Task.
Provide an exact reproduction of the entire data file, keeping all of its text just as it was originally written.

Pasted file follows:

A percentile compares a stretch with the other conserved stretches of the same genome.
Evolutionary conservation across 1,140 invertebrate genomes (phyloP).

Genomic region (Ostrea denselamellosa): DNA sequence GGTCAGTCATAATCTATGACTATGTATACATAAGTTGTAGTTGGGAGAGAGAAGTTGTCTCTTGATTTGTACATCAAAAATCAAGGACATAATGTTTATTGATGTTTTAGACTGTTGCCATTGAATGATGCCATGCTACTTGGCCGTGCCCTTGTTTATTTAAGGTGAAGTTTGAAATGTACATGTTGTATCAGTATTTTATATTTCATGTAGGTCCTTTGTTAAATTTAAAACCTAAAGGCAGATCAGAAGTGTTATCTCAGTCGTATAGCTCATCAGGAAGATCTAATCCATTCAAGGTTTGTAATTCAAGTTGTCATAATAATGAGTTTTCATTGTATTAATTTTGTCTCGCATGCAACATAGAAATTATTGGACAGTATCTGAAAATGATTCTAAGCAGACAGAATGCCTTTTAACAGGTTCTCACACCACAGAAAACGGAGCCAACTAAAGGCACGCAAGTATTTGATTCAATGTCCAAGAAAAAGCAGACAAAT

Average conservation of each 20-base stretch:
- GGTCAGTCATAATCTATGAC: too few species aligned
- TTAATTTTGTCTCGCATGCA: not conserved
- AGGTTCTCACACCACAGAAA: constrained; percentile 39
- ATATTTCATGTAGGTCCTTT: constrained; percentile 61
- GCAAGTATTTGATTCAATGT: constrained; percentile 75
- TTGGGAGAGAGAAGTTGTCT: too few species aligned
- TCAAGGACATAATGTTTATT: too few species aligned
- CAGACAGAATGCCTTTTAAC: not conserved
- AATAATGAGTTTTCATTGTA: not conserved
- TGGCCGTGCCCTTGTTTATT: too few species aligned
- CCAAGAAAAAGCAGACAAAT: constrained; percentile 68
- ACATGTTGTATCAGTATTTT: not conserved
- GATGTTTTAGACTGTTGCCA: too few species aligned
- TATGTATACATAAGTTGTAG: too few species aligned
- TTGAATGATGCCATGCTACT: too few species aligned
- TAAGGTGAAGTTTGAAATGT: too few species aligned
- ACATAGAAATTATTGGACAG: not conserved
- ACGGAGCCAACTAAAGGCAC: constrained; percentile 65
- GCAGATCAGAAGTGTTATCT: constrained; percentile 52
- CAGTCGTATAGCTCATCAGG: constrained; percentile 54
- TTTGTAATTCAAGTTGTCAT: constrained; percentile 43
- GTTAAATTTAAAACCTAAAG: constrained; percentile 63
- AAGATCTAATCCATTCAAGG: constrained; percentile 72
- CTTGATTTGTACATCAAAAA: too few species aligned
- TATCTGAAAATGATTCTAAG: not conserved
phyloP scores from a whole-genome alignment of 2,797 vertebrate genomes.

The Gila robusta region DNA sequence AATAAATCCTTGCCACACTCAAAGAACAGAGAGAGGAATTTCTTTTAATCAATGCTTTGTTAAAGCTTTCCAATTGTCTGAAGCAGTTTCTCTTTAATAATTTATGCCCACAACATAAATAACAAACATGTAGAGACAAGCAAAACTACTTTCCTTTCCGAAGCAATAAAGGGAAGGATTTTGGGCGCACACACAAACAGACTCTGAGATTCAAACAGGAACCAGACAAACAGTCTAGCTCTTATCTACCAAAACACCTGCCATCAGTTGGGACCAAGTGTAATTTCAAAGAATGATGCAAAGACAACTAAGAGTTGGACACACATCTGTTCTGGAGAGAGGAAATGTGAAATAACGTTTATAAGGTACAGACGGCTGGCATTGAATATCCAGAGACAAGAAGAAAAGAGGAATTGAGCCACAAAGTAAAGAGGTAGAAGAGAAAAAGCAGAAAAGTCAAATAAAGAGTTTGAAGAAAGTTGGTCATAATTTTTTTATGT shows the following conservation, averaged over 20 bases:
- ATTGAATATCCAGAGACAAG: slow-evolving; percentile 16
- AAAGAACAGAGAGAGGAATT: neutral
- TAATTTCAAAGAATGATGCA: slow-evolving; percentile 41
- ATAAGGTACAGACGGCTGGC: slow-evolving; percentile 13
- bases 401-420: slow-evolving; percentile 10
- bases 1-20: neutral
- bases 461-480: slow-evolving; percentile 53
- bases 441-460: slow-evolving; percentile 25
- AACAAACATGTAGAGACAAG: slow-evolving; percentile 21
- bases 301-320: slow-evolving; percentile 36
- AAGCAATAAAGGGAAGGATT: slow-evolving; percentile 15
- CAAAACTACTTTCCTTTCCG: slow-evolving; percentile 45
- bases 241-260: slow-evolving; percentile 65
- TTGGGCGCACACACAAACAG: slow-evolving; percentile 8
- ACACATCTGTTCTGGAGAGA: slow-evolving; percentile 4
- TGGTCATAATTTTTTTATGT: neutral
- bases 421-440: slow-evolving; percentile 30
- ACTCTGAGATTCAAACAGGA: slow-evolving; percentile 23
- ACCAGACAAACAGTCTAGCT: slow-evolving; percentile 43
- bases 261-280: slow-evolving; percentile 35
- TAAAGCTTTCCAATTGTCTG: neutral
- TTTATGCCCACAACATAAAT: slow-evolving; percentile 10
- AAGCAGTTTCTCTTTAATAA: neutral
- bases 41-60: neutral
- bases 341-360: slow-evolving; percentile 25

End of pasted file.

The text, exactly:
A percentile compares a stretch with the other conserved stretches of the same genome.
Evolutionary conservation across 1,140 invertebrate genomes (phyloP).

Genomic region (Ostrea denselamellosa): DNA sequence GGTCAGTCATAATCTATGACTATGTATACATAAGTTGTAGTTGGGAGAGAGAAGTTGTCTCTTGATTTGTACATCAAAAATCAAGGACATAATGTTTATTGATGTTTTAGACTGTTGCCATTGAATGATGCCATGCTACTTGGCCGTGCCCTTGTTTATTTAAGGTGAAGTTTGAAATGTACATGTTGTATCAGTATTTTATATTTCATGTAGGTCCTTTGTTAAATTTAAAACCTAAAGGCAGATCAGAAGTGTTATCTCAGTCGTATAGCTCATCAGGAAGATCTAATCCATTCAAGGTTTGTAATTCAAGTTGTCATAATAATGAGTTTTCATTGTATTAATTTTGTCTCGCATGCAACATAGAAATTATTGGACAGTATCTGAAAATGATTCTAAGCAGACAGAATGCCTTTTAACAGGTTCTCACACCACAGAAAACGGAGCCAACTAAAGGCACGCAAGTATTTGATTCAATGTCCAAGAAAAAGCAGACAAAT

Average conservation of each 20-base stretch:
- GGTCAGTCATAATCTATGAC: too few species aligned
- TTAATTTTGTCTCGCATGCA: not conserved
- AGGTTCTCACACCACAGAAA: constrained; percentile 39
- ATATTTCATGTAGGTCCTTT: constrained; percentile 61
- GCAAGTATTTGATTCAATGT: constrained; percentile 75
- TTGGGAGAGAGAAGTTGTCT: too few species aligned
- TCAAGGACATAATGTTTATT: too few species aligned
- CAGACAGAATGCCTTTTAAC: not conserved
- AATAATGAGTTTTCATTGTA: not conserved
- TGGCCGTGCCCTTGTTTATT: too few species aligned
- CCAAGAAAAAGCAGACAAAT: constrained; percentile 68
- ACATGTTGTATCAGTATTTT: not conserved
- GATGTTTTAGACTGTTGCCA: too few species aligned
- TATGTATACATAAGTTGTAG: too few species aligned
- TTGAATGATGCCATGCTACT: too few species aligned
- TAAGGTGAAGTTTGAAATGT: too few species aligned
- ACATAGAAATTATTGGACAG: not conserved
- ACGGAGCCAACTAAAGGCAC: constrained; percentile 65
- GCAGATCAGAAGTGTTATCT: constrained; percentile 52
- CAGTCGTATAGCTCATCAGG: constrained; percentile 54
- TTTGTAATTCAAGTTGTCAT: constrained; percentile 43
- GTTAAATTTAAAACCTAAAG: constrained; percentile 63
- AAGATCTAATCCATTCAAGG: constrained; percentile 72
- CTTGATTTGTACATCAAAAA: too few species aligned
- TATCTGAAAATGATTCTAAG: not conserved
phyloP scores from a whole-genome alignment of 2,797 vertebrate genomes.

The Gila robusta region DNA sequence AATAAATCCTTGCCACACTCAAAGAACAGAGAGAGGAATTTCTTTTAATCAATGCTTTGTTAAAGCTTTCCAATTGTCTGAAGCAGTTTCTCTTTAATAATTTATGCCCACAACATAAATAACAAACATGTAGAGACAAGCAAAACTACTTTCCTTTCCGAAGCAATAAAGGGAAGGATTTTGGGCGCACACACAAACAGACTCTGAGATTCAAACAGGAACCAGACAAACAGTCTAGCTCTTATCTACCAAAACACCTGCCATCAGTTGGGACCAAGTGTAATTTCAAAGAATGATGCAAAGACAACTAAGAGTTGGACACACATCTGTTCTGGAGAGAGGAAATGTGAAATAACGTTTATAAGGTACAGACGGCTGGCATTGAATATCCAGAGACAAGAAGAAAAGAGGAATTGAGCCACAAAGTAAAGAGGTAGAAGAGAAAAAGCAGAAAAGTCAAATAAAGAGTTTGAAGAAAGTTGGTCATAATTTTTTTATGT shows the following conservation, averaged over 20 bases:
- ATTGAATATCCAGAGACAAG: slow-evolving; percentile 16
- AAAGAACAGAGAGAGGAATT: neutral
- TAATTTCAAAGAATGATGCA: slow-evolving; percentile 41
- ATAAGGTACAGACGGCTGGC: slow-evolving; percentile 13
- bases 401-420: slow-evolving; percentile 10
- bases 1-20: neutral
- bases 461-480: slow-evolving; percentile 53
- bases 441-460: slow-evolving; percentile 25
- AACAAACATGTAGAGACAAG: slow-evolving; percentile 21
- bases 301-320: slow-evolving; percentile 36
- AAGCAATAAAGGGAAGGATT: slow-evolving; percentile 15
- CAAAACTACTTTCCTTTCCG: slow-evolving; percentile 45
- bases 241-260: slow-evolving; percentile 65
- TTGGGCGCACACACAAACAG: slow-evolving; percentile 8
- ACACATCTGTTCTGGAGAGA: slow-evolving; percentile 4
- TGGTCATAATTTTTTTATGT: neutral
- bases 421-440: slow-evolving; percentile 30
- ACTCTGAGATTCAAACAGGA: slow-evolving; percentile 23
- ACCAGACAAACAGTCTAGCT: slow-evolving; percentile 43
- bases 261-280: slow-evolving; percentile 35
- TAAAGCTTTCCAATTGTCTG: neutral
- TTTATGCCCACAACATAAAT: slow-evolving; percentile 10
- AAGCAGTTTCTCTTTAATAA: neutral
- bases 41-60: neutral
- bases 341-360: slow-evolving; percentile 25